Guildford embroidered baby caps - the Wakeford Layette
In this second blog post about the museum's embroidered baby caps, Collections Manager Catriona Wilson looks at the poignant stories and emotions behind some of our baby clothes.
To read the first part of the blog about our embroidered baby caps, see the God bless the sweet babe: Guildford Museum's embroidered baby caps.
Like many museums with social history collections, Guildford Museum holds a lot of baby clothes. This is usually for one of two reasons (if not both):
Firstly, baby clothing tends not to get worn out because it is used for such short periods of time before being outgrown, and usually by a relatively immobile infant. Secondly, baby clothes tend to hold sentimental value for families and are kept to be passed down. My own family has a christening gown that is over 100 years old.
I have recently read extracts from a book called 'Feeling Things - objects and emotions through history' (published by Oxford University Press) which looks at emotional responses to objects or collections within museums. The editors, Stephanie Downes, Sally Holloway and Sarah Randles refer to the inherent 'emotional potency' held within certain types of collection items. To me, baby caps are some of the most emotionally potent objects in museums. Since my son's arrival in 2017, this group of objects has taken on new meaning for me.
Until relatively recently, survival beyond infanthood was by no means certain. Many of the babies who wore these caps and others like them in museums across the country did not live into adulthood. Some of the caps were almost certainly made for babies who then died before or during birth. This often makes me wonder how many of our baby caps were kept as treasured mementos of lost children, or perhaps even children that women weren't able to have. Motherhood itself can be highly nuanced and not always wholly positive too—in a collection of 100 caps, how many were made by women who felt unhappy about aspects of motherhood?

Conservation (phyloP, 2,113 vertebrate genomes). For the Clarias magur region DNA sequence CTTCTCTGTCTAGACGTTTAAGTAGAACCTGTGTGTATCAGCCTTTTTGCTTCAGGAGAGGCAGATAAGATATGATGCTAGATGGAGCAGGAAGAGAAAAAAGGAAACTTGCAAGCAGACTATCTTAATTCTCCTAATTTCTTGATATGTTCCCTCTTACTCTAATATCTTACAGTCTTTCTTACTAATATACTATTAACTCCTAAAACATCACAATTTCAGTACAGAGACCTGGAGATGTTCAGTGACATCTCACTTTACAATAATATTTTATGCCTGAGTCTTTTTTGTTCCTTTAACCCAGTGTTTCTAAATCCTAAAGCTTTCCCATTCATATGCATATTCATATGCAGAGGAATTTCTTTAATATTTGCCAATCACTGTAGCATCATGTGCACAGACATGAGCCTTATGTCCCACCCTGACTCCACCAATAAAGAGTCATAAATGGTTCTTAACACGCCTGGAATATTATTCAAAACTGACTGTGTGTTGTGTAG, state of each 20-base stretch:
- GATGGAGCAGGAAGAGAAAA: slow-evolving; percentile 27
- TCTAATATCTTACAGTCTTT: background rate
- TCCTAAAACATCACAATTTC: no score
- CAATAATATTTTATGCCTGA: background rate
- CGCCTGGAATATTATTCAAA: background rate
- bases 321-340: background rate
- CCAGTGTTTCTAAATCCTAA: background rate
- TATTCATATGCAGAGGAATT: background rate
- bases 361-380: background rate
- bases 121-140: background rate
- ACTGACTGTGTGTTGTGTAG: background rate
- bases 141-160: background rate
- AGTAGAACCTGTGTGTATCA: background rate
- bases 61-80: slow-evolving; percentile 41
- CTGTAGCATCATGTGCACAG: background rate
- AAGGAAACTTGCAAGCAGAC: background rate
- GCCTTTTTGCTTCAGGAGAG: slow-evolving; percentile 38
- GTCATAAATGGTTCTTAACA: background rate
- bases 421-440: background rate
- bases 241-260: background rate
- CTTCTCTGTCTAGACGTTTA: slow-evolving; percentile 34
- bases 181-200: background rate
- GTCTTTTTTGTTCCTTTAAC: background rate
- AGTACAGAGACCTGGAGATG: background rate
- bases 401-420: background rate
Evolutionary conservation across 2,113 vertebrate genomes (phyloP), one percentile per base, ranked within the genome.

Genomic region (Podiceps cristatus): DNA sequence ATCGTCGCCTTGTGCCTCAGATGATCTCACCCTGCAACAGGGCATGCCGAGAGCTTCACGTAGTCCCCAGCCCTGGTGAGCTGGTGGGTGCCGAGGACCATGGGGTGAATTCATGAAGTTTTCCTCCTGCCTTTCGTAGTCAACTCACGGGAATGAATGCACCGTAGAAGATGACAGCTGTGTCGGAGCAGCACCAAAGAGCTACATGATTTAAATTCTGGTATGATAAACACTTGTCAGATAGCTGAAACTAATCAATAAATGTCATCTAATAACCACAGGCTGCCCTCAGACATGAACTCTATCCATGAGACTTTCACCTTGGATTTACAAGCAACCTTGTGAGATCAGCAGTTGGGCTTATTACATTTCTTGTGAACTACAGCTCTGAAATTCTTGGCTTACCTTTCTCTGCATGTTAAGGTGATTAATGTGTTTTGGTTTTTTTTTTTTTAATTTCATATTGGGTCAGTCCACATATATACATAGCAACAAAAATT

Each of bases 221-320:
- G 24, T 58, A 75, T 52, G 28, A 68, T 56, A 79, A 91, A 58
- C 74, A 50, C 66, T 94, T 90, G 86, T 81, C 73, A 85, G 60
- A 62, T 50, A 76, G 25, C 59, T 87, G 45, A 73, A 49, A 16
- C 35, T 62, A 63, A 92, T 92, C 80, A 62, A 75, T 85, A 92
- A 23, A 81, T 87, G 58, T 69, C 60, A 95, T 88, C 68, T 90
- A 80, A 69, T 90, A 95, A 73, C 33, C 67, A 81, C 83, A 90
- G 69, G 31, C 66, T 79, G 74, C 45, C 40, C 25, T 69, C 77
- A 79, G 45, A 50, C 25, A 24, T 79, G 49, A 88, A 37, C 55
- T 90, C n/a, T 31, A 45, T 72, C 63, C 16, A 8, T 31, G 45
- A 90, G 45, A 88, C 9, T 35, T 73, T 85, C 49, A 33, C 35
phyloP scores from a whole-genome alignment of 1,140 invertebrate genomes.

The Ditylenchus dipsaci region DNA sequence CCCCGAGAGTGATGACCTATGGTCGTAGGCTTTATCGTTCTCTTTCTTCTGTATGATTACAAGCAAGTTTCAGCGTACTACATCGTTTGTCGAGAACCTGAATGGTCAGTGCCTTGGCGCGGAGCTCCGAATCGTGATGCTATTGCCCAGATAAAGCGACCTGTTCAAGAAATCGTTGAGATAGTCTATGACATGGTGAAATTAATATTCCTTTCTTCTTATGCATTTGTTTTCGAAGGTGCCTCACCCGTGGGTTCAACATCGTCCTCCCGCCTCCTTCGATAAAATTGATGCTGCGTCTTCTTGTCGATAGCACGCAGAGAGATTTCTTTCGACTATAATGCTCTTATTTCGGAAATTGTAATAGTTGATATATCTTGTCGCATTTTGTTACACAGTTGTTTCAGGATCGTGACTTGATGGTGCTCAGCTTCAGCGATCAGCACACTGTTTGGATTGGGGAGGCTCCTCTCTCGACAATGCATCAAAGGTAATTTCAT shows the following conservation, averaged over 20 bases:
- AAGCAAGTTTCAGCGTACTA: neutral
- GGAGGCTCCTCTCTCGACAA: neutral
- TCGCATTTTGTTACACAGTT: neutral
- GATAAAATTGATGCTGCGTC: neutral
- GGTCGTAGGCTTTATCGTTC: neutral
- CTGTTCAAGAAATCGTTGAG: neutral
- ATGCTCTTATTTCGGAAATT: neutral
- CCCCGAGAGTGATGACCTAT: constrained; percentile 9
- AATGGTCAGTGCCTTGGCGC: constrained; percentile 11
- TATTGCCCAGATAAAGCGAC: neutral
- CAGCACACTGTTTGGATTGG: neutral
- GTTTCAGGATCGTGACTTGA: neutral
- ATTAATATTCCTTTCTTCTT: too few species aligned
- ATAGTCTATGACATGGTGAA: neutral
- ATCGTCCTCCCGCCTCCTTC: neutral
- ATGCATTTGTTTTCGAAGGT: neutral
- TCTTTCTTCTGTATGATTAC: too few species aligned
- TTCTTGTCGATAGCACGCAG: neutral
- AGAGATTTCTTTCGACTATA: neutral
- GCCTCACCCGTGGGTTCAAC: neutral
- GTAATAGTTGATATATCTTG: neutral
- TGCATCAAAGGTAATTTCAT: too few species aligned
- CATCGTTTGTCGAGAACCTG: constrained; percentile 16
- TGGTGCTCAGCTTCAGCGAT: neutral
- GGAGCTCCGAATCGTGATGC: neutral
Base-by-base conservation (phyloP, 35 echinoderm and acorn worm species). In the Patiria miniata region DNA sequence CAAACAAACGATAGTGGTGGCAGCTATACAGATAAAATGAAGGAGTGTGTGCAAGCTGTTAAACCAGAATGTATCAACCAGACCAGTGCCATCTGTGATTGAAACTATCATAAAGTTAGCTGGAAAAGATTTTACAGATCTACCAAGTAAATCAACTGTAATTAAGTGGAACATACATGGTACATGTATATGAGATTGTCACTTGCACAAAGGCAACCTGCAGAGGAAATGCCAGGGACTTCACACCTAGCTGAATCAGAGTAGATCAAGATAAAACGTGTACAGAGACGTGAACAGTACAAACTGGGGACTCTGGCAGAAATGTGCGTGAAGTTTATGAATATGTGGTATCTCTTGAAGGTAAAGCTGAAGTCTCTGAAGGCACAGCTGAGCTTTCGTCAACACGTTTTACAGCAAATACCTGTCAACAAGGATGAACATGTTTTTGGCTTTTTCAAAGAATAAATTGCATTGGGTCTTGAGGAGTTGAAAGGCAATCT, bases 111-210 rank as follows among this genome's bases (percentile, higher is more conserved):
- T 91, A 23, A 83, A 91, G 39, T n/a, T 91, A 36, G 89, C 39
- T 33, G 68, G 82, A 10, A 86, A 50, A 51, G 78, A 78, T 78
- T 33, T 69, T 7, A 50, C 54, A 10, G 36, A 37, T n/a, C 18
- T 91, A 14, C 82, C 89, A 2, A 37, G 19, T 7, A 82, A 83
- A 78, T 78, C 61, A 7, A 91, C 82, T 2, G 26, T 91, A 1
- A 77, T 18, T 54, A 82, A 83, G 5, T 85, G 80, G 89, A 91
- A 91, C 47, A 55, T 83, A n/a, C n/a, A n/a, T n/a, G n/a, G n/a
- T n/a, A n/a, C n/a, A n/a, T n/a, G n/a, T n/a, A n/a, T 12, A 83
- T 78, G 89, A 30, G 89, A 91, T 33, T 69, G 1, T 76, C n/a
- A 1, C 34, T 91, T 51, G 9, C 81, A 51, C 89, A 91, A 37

The baby cap featured in this blog post was certainly kept for sentimental reasons, though we think because of the death of a mother rather than her child.
This cap is the oldest baby cap in our collection and part of a layette (the set of baby clothing made before a birth). This is one of our most interesting baby sets as it is dated through a baptism certificate and is thought to have been made in the late 1600s (or at least in that style). It was originally stored inside a beautifully embroidered 'stumpwork' box from the mid-1600s. Stumpwork is a complex embroidery technique from the 1600s, which used raised and padded images and adding details like metal or different materials in order to create a 3-D effect. We think that the box was not originally part of the layette and instead was a repurposed sewing box.
We call it the 'Wakeford layette' because tucked inside its box is a note about the baptism of a boy called Henry Wakeford.
(The note reads: Henery the Son of Henry Wakeford Was Baptised December the 10th in the year 1707. This is According to the Register Book of Cobham. John Lawrence the Parish Clarke.)
The baptism register for Cobham recorded '1707.Dec.10. Henry s[on] of Henry Wakeford of Chilbrook, farmer.' Chilbrook Farm still exists today, just south of Cobham.
The linen cap set within the Wakeford layette is typical for its time and is in three parts.
The second part is the more obvious cap, with a frill of pleated muslin all around that widens at the front.
The final piece, which sat on top of the previous two, is a rectangular piece of linen with pleated muslin on three sides. This last piece would have been attached to the shoulders to prevent the child's head from wobbling.
The Wakeford layette includes a shirt, bib and mittens as well, all decorated in different ways with ruffles, pleats and lace. There is also an alternative head cloth with a rectangle of very beautiful lace set at the front.
To me, this set is evidence of the emotional value of baby clothing. We will never know for certain, but I like to think that Henry Wakeford kept the clothing inside his wife's sewing box as a memento, either for himself or for his son, and through it they were able to remember the life of Mary, wife and mother.